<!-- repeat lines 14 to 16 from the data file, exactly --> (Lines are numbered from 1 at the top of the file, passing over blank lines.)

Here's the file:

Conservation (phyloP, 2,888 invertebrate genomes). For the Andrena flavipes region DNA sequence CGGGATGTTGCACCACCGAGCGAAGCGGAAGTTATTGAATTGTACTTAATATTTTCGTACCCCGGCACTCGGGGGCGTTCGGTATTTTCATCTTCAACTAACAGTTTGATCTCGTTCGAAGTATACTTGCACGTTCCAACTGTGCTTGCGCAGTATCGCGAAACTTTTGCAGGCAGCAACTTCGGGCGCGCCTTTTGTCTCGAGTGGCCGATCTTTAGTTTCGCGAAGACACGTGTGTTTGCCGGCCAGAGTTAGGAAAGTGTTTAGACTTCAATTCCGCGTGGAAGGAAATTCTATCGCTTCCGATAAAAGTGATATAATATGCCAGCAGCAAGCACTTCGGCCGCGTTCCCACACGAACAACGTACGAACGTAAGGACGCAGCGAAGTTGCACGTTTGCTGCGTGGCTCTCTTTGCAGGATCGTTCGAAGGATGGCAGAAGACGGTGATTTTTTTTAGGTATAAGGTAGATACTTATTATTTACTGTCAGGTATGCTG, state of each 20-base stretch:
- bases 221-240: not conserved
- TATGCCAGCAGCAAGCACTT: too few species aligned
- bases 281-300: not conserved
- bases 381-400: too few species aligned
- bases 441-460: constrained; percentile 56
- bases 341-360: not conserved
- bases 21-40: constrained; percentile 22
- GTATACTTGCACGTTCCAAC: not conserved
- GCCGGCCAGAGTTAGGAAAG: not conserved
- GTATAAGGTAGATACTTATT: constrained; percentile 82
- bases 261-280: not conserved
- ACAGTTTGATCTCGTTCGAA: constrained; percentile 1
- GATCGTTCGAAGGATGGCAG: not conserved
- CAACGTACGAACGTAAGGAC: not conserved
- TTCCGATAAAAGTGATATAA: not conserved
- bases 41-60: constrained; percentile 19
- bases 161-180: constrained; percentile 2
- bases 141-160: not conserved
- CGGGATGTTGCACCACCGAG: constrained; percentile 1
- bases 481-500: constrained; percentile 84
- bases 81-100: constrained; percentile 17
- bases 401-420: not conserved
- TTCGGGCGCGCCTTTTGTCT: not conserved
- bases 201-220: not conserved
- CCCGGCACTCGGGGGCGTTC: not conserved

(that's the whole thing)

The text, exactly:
- GATCGTTCGAAGGATGGCAG: not conserved
- CAACGTACGAACGTAAGGAC: not conserved
- TTCCGATAAAAGTGATATAA: not conserved